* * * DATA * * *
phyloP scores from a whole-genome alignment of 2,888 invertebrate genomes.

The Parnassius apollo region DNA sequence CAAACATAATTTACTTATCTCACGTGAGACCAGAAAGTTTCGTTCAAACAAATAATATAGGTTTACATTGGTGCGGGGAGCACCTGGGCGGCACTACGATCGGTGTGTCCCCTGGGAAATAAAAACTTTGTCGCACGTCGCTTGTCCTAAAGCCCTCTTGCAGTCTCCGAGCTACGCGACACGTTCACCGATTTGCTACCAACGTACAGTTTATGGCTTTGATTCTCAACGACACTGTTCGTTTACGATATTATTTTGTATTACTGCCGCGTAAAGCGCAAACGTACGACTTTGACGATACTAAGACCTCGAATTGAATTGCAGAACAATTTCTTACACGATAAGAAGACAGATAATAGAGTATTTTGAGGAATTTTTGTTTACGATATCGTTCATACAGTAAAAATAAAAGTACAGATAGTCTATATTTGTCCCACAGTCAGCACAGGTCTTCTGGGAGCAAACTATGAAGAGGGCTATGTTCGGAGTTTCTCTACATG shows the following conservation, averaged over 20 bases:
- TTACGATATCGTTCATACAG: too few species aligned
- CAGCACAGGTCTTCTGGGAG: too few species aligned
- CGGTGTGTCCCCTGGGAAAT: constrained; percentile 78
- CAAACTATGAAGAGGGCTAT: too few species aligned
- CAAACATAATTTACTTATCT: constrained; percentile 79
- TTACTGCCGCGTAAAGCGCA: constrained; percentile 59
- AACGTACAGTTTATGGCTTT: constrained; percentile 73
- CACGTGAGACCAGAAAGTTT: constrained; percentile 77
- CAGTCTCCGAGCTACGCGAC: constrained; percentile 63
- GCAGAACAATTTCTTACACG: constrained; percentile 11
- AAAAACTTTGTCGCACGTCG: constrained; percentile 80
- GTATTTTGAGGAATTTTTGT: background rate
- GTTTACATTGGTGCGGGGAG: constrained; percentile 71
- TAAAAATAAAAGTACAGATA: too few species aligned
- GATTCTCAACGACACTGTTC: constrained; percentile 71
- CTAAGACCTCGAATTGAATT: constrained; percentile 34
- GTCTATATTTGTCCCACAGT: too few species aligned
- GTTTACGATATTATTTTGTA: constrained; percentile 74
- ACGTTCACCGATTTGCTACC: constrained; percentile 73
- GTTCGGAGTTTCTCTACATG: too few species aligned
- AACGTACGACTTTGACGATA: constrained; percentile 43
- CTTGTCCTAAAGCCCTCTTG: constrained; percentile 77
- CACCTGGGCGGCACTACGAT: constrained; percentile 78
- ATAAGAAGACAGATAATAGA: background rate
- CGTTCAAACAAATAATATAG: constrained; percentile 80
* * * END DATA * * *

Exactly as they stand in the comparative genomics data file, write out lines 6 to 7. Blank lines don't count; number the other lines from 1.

- CAAACTATGAAGAGGGCTAT: too few species aligned
- CAAACATAATTTACTTATCT: constrained; percentile 79